While watching this week’s Imagine on The Prince by Machiavelli – a self-help book for potential leaders, dictators, bosses and head honchos – I was reminded of when Channel 4 showed Big Brother, when one of the very worst things one could be seen to be as a housemate was Machiavellian. Well, sort of Machiavellian. “He can be proper Mockyavanian” housemates would say to each other. Or, “I am nominating Terry as he is well Mackyfulhamian”, well-meaning numpties would say in the diary room. This was always amusing. Not merely because the author of the infamous Italian 16th-century “ulimate power for dummies” manual was sounding increasingly like a novelty double-whipped skinny Starbucks coffee of the month, but because housemates all believed that arriving in the Big Brother house with a gameplan to win was morally wrong.
Here was a gameshow about a group of people pitting their wits against each other in a bid to win a life-changing amount of money. The game gave contestants the option of visiting a secret “diary room” to petition the public about their greatness and trumpet pithy observations about their rivals. Still, the natural default for housemates was to find the concept of a “gameplan” distasteful. Obviously they may have been feigning distate, as pretending to distance oneself from the personal urge for power is a Machiavellian tactic. But in Big Brother, I’m fairly certain old Mockywockyvolly was thought to be pretty bad.
This has been precisely the case for Machiavelli and his writings from the 16th century until now. Vast, vast swathes of the human race believe it is better to be wholesome, honest and upfront rather than quietly power-hungry, ruthlessly pragmatic or socially strategic. Meanwhile, rulers such as Napoloeon, Mussolini, Kissinger and Nixon loved Machiavelli’s The Prince. Mussolini did his dissertation on it. Now there’s an image: Mussolini holed up in his room which, I like to think, smelled of toast and slightly mildewed socks, flicking through pages which suggest that being feared is far more useful than being loved. Fear is in your control, people can decide to stop loving you, but they cannot decide to stop fearing you, Machiavelli suggested. Actually I’m not sure Machiavelli was “suggesting” anything. He wrote the whole bloody thing as a massive willy-waving “You Need Me” exercise while under house arrest. As Alan Yentob mooched around Machiavelli’s farmhouse explaining how the author had been cast out of Florence as a troublemaker, one got the feeling Machiavelli’s The Prince was one long wine-fuelled “OK, the gloves are off, here’s the truth; this is how you run a bloody city state.”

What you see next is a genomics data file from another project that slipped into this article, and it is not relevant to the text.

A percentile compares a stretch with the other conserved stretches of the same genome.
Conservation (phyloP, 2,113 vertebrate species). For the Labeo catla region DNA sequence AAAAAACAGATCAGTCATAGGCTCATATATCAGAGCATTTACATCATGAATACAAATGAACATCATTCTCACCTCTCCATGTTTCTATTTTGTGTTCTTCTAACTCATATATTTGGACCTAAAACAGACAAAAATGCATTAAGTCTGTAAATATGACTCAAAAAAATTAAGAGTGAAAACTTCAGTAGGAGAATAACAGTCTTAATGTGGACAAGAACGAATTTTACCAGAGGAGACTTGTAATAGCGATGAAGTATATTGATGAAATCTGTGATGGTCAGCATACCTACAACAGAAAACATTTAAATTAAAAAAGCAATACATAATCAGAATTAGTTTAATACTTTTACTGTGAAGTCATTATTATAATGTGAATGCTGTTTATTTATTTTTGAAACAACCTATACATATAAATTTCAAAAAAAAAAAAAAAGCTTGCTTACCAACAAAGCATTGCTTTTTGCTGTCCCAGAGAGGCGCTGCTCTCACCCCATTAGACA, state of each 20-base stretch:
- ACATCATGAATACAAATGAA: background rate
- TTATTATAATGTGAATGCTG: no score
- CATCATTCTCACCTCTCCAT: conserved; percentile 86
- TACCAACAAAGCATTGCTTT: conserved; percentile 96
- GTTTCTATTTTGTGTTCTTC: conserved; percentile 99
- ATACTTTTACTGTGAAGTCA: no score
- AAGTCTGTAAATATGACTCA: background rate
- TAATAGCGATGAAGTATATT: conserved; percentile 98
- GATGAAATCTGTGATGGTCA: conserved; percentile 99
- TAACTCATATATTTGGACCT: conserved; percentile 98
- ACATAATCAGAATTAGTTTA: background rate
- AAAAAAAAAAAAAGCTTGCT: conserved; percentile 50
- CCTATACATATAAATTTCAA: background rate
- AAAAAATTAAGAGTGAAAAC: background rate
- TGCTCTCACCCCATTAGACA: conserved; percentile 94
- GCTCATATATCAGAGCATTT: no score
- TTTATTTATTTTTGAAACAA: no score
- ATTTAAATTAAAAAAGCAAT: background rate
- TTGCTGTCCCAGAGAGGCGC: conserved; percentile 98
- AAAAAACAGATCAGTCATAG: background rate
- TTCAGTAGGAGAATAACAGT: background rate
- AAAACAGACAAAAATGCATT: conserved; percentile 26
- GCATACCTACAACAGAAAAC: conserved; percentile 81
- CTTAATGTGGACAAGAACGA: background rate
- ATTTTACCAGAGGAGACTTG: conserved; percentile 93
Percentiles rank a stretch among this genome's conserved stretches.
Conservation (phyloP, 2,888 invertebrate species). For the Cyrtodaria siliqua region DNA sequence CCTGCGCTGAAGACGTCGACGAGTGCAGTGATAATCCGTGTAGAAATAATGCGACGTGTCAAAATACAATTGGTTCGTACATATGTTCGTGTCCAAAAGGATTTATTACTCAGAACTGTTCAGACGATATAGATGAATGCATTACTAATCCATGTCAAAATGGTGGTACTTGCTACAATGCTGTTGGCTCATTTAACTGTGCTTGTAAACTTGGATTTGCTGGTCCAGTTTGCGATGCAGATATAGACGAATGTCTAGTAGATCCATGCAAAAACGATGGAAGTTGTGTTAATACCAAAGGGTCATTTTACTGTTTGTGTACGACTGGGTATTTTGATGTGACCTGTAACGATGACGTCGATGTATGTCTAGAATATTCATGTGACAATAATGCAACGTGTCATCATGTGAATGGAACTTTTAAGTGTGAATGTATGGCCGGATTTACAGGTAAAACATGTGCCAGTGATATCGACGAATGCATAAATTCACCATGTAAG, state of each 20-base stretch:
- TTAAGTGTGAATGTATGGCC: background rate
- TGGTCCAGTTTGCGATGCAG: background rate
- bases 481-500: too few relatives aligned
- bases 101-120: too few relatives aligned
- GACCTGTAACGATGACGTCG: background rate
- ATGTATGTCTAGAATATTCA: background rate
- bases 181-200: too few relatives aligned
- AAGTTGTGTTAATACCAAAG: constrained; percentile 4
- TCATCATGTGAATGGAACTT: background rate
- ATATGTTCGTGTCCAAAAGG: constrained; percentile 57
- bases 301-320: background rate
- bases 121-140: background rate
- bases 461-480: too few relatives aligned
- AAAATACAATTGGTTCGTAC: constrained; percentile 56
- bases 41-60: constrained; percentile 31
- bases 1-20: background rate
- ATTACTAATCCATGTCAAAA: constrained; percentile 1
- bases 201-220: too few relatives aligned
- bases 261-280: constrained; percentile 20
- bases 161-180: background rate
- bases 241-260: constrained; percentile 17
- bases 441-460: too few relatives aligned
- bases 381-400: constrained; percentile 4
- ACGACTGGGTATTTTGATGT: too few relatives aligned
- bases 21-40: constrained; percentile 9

This was a rather wonderful Imagine referencing the BBC’s House of Cards and Hilary Devey’s role on Dragon’s Den, Thatcher’s approach to ruling her cabinet and Blair’s Machiavellian traits. Devey read The Prince when she was 15 years old. She said that her first six weeks as a dragon were a massive lesson in how Machiavellian her co-stars were, but once she learnt the game she was as good at being bad as them. Blair, we were told, would stare at his notes furiously during the more boring parts of his televised speeches so they would not make the TV cut, raising his eyeline for the triumphant one-liners which would make good News at Ten.
All of this was gilded by the wonderful Peter Capaldi, who tiptoed through the hour, whispering encouragement to viewers to “act like a fox” (Shag loudly? Take other people’s chickens? Oh. Be wily. I see) and accept that “evil things” must be carried out for the good of the realm. And how every prince needs a second-in-command to carry out the vilest deeds. And how lightning bolts of “good fortune” are needed for a true prince to rise to power. In a macabre section – but then the essence of the The Prince is panto-macabre – the early death of the Labour leader John Smith and the rise of Tony Blair was used as an example of “good fortune”. Alastair Campbell was on hand to describe Blair’s early lessons in handling power, and how during his first cabinet reshuffles, Blair would almost be sick with nerves caused by guilt and anxiety. Yet by the third, he was fast, clipped, ruthless. “He did the big beasts face to face,” said Campbell, “And the others by phone.”
George RR Martin, the creator of Game of Thrones, was wonderful chatting about the difficulties of power and how The Prince relates to the trials of Ned Stark and Cersei Lannister. He also revealed how, while teaching at a remote all-girls school in America, the quest for the prized head-of-department role was as ruthless as anything in Medici Florence. At one stage Alan Yentob took himself off for a “How Machiavellian are you?” test. Yentob answered questions such as “Should powerful people be flattered?” reasonably, indicating no real urge for power. He was awarded the mark of “average Machiavelli”. “But then if I was a true Machiavellian, I wouldn’t have told the truth would I?” he said. “No” admitted the man marking the test. I enjoyed this brilliantly entertaining hour spent celebrating arch-eyebrowed beastliness. That Mochyvullim, he totally had a gameplan.